Here Is What Could Drive Financial Markets This Week

Ashley Page Picture09/26/11: In the markets, as in life, there are no guarantees but everyone is entitled to their opinion. Here’s my opinion on the financial markets today.

Hopes that the next steps from Europe in its ongoing struggle to resolve its debt crisis would help reduce the risk of contagion are lifting stocks this morning in the U.S. and around the globe.  Europe’s gains in mid-day trading overseas are being led by the beleaguered banks, while key Asian markets closed lower in tracking losses in the U.S. after three-day weekends.  Today’s U.S. data calendar is very quiet, including only new home sales.  Commodities are not participating in the equity market rebound this morning as crude, copper, gold and silver are all lower, although corn and wheat are bucking the downtrend.

Looking back at Friday, stocks managed their first gain in what was overall a very poor week for the stock market.  Despite Friday’s modest gains, last week still ended as one of the worst since the depths of the financial crisis in October 2008 with the broad averages down between five and seven percent.  Even Friday’s gains didn’t come easy after Thursday’s massive sell-off, as futures indicated sharp losses ahead of the open.  The market continues to struggle with heightened recession fears, exacerbated by signs of further slowing, not just in Europe as a result of the debt crisis, but in Asia and the U.S. as well.  Technology, Consumer Discretionary and Financials topped Friday’s sector rankings, though the week was marred by double-digit losses in the resource sectors.

Around our financial planning services firm this morning, we were discussing four items that we thought would be of particular interest to our readers this week:Economic Outlook image

More on “policy watch” for the week. Although no key developed or emerging market central banks are scheduled to meet this week to discuss policy, there are a number of central bankers on the docket this week, including Federal Reserve Chairman Ben Bernanke. Bernanke is slated to deliver a speech in Cleveland, Ohio on Wednesday.  There are four or five other Fed speakers on tap this week as well, and several central bankers from the European Central Bank, Bank of England and Bank of Canada are also slated to make speeches this week.  Both economic and corporate data will compete with policy for the market’s attention this week.  The corporate earnings preannouncement season remains in full swing as management teams continue to try to quantify the impact of the ongoing uncertainty surrounding the global economy on corporate sales and earnings.  This week’s economic reports are roughly split between sentiment indicators (consumer sentiment and several regional Federal Reserve manufacturing reports for September) and data-driven indicators (initial claims, weekly retail sales, durable goods orders and shipments, new home sales and personal income and spending).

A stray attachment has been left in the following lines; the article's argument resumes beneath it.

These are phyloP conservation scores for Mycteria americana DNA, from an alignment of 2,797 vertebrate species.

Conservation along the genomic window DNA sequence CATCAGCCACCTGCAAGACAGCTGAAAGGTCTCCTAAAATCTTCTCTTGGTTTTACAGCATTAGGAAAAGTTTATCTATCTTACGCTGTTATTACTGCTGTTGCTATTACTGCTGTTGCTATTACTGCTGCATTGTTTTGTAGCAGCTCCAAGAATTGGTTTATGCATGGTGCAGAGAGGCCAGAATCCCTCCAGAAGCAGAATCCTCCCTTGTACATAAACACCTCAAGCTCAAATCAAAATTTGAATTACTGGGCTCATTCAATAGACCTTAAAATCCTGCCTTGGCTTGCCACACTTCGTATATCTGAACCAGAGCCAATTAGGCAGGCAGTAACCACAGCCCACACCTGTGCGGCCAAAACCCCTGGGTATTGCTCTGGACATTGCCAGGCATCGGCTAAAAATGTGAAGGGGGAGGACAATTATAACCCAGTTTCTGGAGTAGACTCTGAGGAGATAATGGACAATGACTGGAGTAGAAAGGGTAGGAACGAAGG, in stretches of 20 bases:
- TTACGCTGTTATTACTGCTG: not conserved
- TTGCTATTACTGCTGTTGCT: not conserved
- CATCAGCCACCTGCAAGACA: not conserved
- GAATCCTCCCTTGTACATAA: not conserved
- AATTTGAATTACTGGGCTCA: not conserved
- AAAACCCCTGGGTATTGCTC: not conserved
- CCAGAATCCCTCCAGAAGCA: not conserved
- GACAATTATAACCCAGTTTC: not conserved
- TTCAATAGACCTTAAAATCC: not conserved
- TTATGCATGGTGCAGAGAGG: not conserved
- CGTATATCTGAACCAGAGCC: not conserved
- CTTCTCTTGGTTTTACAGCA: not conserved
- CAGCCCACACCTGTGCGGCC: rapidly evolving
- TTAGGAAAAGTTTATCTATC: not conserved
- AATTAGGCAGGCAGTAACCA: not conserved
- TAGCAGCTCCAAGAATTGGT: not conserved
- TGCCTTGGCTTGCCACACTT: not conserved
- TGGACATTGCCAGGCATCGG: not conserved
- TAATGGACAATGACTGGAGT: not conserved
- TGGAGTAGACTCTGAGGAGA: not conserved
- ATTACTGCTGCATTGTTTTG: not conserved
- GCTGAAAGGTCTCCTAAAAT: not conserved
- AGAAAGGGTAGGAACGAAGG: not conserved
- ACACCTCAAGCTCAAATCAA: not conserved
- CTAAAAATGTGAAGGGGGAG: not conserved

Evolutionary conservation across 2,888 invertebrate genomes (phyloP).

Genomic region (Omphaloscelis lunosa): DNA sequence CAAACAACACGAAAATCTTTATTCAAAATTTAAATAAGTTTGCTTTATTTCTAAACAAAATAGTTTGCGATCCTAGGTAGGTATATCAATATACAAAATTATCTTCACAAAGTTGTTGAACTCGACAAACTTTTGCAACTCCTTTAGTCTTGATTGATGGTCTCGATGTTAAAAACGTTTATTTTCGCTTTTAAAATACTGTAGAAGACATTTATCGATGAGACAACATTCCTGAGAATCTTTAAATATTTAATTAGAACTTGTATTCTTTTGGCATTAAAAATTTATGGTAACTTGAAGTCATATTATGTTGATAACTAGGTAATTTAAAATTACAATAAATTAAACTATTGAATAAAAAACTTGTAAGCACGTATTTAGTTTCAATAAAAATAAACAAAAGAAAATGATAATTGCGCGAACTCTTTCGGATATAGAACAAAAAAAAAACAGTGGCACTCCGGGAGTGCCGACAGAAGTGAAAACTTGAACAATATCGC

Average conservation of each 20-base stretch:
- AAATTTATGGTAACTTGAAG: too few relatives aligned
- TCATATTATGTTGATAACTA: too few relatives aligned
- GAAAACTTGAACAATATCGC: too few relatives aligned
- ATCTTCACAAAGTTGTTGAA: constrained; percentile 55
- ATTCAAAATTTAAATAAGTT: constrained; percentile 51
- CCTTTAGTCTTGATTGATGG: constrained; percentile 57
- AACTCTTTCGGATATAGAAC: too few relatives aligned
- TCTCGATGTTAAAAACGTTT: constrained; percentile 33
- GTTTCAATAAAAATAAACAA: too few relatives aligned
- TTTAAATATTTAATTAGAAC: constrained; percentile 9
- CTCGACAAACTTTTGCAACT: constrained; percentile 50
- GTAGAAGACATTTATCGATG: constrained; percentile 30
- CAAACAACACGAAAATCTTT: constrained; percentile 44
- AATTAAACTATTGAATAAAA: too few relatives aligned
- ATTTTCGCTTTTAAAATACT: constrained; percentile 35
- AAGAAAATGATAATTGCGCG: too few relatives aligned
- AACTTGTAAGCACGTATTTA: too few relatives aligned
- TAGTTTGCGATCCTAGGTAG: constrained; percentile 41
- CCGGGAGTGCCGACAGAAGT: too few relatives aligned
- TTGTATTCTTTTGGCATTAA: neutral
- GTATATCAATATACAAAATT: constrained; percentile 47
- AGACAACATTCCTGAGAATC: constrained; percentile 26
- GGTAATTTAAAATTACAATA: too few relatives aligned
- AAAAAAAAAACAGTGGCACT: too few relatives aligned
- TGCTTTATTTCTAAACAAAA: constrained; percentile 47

And speaking of policy, there was no agreement on what to do in Europe from the IMF meeting in Washington over the weekend. However, there was the outline of a plan and key elements that had some general agreement.  These included a write down of Greek sovereign debt of 50%, a plan to recapitalize Europe’s banks, and a proposal to increase the size of the 440 billion euro European financial stability facility (EFSF) by linking it with the ECB, potentially leveraging up to 2.2 trillion euros of buying power.
Are there any parallels between the situation in Europe today and Latin America in the 1980s with Brady bonds?  There have been many historical parallels where a financially solvent entity is created to absorb distressed debt of countries.  In general, it has worked.  Many options are currently being discussed in Europe, including turning the EFSF into a bank that can borrow money from the ECB to buy trillions in troubled debt if needed.

Commodities have been caught in the “down draft.” Global growth fears, a strong dollar, increased margin requirements and reports of forced liquidations have weighed on gold and the entire “commodity complex” in recent days.  Commodities of all stripes were caught in last week’s downdraft, with oil and gold down nearly 10% for the week, and copper and silver down 17 and 26 percent, respectively.

Thanks for reading our blog today.  Email me here with your questions or comments.

Ashley Page
Senior Vice President
Wealth Consultant

Note: The opinions voiced in this material are for general information and are not intended to be specific advice. Any indices such as the S & P 500 can’t be invested into directly. Past performance is no assurance of a future result.

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